Souvenir teak paperknife : HMS Queen Elizabeth

Accession Number REL31042
Collection type Heraldry
Object type Heraldry
Physical description Brass, Wood
Maker Unknown
Place made United Kingdom
Date made c 1949
Conflict Period 1990-1999
First World War, 1914-1918

Teak paper knife with an embossed brass plaque attached to one side. The knife is rounded at the base and narrows towards the broken splintered tip. The plaque is attached towards the base end by two small nails. The embossed writing on the plaque reads 'FROM THE TEAK OF H.M.S. 'QUEEN ELIZABETH' DARDANELLES 1915 EARL BEATTY'S FLAGSHIP GRAND FLEET 1917'.

History / Summary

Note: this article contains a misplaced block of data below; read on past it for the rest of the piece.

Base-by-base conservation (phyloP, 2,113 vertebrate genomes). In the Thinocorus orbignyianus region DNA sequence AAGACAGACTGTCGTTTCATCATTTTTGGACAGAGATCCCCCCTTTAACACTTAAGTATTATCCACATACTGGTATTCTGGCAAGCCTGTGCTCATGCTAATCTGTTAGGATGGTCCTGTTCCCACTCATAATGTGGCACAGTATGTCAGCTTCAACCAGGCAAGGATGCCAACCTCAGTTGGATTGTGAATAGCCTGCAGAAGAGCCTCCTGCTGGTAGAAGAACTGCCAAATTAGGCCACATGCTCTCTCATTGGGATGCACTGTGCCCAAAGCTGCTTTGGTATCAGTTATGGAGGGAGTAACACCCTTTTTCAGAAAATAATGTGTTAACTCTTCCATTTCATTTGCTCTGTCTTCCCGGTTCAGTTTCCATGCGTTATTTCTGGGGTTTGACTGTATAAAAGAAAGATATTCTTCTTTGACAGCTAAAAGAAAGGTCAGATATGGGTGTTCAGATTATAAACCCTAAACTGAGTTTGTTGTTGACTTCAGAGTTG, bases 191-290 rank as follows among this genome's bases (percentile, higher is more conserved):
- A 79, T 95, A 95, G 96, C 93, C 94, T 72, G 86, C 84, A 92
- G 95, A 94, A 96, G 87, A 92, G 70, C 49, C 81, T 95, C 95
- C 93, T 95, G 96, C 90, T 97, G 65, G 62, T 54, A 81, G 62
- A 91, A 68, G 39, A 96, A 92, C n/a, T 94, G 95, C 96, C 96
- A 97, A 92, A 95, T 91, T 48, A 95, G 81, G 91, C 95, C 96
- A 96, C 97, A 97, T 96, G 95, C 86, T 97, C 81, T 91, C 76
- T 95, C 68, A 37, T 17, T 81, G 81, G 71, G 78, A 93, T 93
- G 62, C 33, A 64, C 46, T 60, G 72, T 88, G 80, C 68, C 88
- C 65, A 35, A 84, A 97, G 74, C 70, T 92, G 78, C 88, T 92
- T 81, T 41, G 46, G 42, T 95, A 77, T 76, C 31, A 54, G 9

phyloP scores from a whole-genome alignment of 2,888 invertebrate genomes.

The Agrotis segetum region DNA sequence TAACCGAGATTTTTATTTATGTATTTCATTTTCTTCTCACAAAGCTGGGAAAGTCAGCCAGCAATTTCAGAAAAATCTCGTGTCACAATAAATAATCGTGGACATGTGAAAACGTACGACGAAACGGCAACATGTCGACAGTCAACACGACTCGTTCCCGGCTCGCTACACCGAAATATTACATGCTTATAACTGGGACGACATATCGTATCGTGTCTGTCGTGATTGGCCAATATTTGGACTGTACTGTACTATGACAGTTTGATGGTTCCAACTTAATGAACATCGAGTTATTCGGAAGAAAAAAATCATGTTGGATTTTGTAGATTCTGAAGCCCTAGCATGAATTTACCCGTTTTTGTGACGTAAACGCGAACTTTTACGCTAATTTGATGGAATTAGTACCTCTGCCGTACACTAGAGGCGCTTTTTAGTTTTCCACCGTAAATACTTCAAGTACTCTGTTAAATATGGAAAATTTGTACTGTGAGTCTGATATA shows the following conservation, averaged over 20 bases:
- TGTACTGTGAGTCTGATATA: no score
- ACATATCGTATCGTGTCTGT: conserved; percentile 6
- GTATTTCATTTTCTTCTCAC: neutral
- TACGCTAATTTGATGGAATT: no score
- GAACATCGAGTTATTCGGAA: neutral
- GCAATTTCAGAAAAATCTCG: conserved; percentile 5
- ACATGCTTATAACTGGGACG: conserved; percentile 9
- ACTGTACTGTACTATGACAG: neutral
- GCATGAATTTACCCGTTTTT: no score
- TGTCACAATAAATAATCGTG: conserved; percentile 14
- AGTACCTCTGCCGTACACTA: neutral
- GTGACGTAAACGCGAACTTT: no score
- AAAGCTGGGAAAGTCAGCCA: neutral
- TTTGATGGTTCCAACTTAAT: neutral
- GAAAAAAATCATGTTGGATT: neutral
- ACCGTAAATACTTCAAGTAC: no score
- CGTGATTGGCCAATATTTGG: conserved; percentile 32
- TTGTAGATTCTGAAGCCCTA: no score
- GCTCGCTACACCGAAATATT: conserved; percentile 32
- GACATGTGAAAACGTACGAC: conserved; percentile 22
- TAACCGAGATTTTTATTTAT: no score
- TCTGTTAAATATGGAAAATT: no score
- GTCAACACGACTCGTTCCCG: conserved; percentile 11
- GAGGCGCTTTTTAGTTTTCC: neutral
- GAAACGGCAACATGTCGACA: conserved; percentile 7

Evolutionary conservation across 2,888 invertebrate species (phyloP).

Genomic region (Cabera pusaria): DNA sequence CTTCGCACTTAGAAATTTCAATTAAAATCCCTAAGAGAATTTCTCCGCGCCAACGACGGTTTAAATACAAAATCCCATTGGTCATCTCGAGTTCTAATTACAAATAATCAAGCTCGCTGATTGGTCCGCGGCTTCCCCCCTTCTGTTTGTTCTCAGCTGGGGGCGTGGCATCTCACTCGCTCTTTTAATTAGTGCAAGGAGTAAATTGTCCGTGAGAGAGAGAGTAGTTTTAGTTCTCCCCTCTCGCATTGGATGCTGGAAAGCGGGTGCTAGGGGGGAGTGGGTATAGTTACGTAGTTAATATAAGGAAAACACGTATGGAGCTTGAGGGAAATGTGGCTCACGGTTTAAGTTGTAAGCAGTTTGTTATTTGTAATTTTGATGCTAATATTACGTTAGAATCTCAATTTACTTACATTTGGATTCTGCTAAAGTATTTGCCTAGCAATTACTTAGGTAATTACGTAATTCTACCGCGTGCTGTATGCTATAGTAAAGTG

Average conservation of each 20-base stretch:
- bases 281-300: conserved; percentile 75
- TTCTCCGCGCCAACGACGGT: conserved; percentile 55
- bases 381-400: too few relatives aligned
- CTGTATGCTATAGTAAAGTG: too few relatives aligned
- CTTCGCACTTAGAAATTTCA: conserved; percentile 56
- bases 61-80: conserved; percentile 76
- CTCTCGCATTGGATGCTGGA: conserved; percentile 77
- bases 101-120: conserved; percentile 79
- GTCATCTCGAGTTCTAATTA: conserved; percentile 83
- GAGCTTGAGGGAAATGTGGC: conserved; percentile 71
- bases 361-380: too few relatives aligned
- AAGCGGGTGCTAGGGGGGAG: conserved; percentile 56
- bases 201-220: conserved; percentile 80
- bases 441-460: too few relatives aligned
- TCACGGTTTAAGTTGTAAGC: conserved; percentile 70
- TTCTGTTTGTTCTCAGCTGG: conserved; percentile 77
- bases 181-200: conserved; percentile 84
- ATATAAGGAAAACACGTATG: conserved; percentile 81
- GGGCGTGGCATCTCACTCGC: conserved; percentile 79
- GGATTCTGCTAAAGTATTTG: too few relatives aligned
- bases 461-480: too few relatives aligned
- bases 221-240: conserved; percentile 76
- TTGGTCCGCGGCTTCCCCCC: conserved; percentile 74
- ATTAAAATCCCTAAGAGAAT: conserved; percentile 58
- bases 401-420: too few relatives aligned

Paper knife fashioned from teak recovered from the HMS Queen Elizabeth and presented to Lieutenant Desmond John Peck in 1991. The HMS Queen Elizabeth was a battleship of the Queen Elizabeth Class, capable of 25 knots and each carrying four 15 inch guns; the first in the world to do so. Shakedown trials were just completed in February 1915 when it was sent to support the initial stages of Dardanelles campaign, arriving on February 19 and immediately going into action against Turkish forts and transporting troops for the landings, but was recalled on May 12 after the disastrous attempt of 18 March by the Royal Navy to force a passage through the Dardanelles Narrows. She later served as Admiral David Beatty's flagship. The naval terms of the Armistice with Germany were discussed aboard the battleship, which then also served during the Second World War and was broken up for scrap in July 1949. The paper knife was acquired by a British officer, Second Lieutenant Richard Vivian Taylor who had been transported to Sulva Bay by the HMS Queen Elizabeth in 1915; he passed to his Commanding Officer, Major Bernard Pearson who then presented it to Lieutenant Desmond John Peck, at the 1991 Anzac service at Cannock, Staffordshire 'as a memento linking all ANZAC Forces since the landings at Gallipoli'. VX9534 Private (later Lieutenant) Desmond John Peck served with 2/7 Battalion, AIF; born in Woollahra, NSW in January 1922, he added four years to his age when he enlisted on 15 December 1939. He trained in Palestine and was posted with Headquarters Australian Overseas Base where his age was eventually discovered but was permitted to stay in Gaza, serving as General Blamey's Batman. In 1940 he transferred to the infantry, joining 2/7 Battalion and moving to Libya in the Western Desert for further training. He saw action for the first time at Bardia in January 1941 and later at Tobruk and Derna. Peck's Battalion was transferred to Crete in April 1941; however, being on rearguard duty to cover the evacuation of troops from the island, he was captured by Austrian Alpine troops at Kalives and placed in Galatos prisoner of war camp. He escaped shortly after with the help of friends from Georgioupolos and roamed Crete for nearly a year; training groups of Cretan partisans in infantry weapons and tactics and helping coordinate the escape of many prisoners from the island by submarine. Peck contracted malaria around this time and missed two Royal Navy undercover submarine evacuations. He was eventually caught in May 1942 with a RAF radio set on his person and was taken to Italy for trial as a spy. He managed to avoid the firing squad and ended up at Bari camp PG 75 in Athens. After spending 1943 in three Italian POW camps, teaching himself Italian, he again escaped and, over the following year organised and assisted in the escape of over 1,500 allied POWs into Switzerland, for which he was awarded the Distinguished Conduct Medal (DCM). His citation reads, in part: 'At the time of the Italian Armistice he was released from Vercelli prison and immediately formed a small organisation to care for PW and sent them to the partisans. When, at the beginning of October 1943 the Germans dispersed the guerrilla force, Pte Peck arranged to evacuate PW to Switzerland. Early in November, because more funds were required, Pte Peck got in touch with the Committee of Liberation. Under their auspices he toured many districts to convince PW of the sincerity of the scheme and, during December, induced the Committee to reorganise and improve their machinery for helping PW. On 12 February 1944, Pte Peck was arrested by the Gestapo. After three months imprisonment he escaped from a working party employed at Lambrate marshalling yards ... Making his way to Intra he met members of the organisation and with their assistance reached Switzerland on 22 May 1944.'